If you’ve had trouble losing weight in the past, take heart — someday soon, tamping down your appetite could be as simple as popping a stick of gum.

Syracuse University chemist Robert P. Doyle is focusing the human peptide YY (hPYY) hormone, which is released from cells in the intestine whenever you eat and exercise. The more calories consumed, the more hPYY travels from intestinal cells into the bloodstream, where it eventually reaches the hypothalamus — the area of the brain that helps regulate appetite.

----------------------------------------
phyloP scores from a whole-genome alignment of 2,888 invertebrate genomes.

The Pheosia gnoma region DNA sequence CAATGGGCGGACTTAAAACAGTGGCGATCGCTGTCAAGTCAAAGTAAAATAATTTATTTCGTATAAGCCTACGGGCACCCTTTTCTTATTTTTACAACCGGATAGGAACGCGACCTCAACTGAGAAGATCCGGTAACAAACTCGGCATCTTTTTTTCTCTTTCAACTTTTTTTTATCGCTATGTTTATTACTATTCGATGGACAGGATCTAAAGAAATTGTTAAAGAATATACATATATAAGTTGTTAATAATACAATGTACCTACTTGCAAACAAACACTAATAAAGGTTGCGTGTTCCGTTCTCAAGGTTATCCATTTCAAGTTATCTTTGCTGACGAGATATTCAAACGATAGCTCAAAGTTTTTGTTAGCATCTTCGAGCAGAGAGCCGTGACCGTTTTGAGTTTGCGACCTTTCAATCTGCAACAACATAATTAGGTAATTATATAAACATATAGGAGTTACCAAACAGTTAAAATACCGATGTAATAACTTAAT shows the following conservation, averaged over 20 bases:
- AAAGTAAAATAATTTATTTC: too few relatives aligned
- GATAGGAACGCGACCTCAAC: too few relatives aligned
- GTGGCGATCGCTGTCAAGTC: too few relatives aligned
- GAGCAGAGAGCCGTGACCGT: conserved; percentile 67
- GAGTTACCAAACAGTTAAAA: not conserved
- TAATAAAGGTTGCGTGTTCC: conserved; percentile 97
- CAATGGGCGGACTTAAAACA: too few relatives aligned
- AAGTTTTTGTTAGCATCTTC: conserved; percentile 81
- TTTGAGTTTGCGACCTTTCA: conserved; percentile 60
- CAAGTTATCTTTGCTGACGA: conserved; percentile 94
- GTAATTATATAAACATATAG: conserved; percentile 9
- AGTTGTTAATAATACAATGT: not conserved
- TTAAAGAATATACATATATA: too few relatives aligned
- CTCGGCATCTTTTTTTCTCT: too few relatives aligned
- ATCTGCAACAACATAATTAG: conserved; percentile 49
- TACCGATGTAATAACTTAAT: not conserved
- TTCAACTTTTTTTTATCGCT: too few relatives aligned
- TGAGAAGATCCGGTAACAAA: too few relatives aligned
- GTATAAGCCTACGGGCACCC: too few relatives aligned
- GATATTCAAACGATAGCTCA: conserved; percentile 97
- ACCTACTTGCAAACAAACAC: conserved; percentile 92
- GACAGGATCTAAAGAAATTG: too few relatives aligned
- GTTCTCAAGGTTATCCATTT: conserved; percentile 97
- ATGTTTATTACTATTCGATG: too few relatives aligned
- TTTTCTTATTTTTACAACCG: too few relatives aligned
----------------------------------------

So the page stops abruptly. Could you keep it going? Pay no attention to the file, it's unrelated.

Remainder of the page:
Previous studies have shown both obese and lean people eat about 30 percent fewer calories than usual only two hours after receiving an injection of hPYY. The hormone can’t go into pills since the hPYY peptides are small and chemically fragile enough to be destroyed by the stomach and gut, but too large to pass into the blood unaided — so Doyle is working on putting hPYY into chewing gum instead.

Researchers believe the hPYY gum could promote feelings of satiety very quickly, and some are even worried the gum might be abused by those who are already slim and looking to get even thinner.

“I understand the market would be vast for people who want to lose a few pounds,” Doyle says. “But my aim is to help patients who have a medical need to lose weight.”

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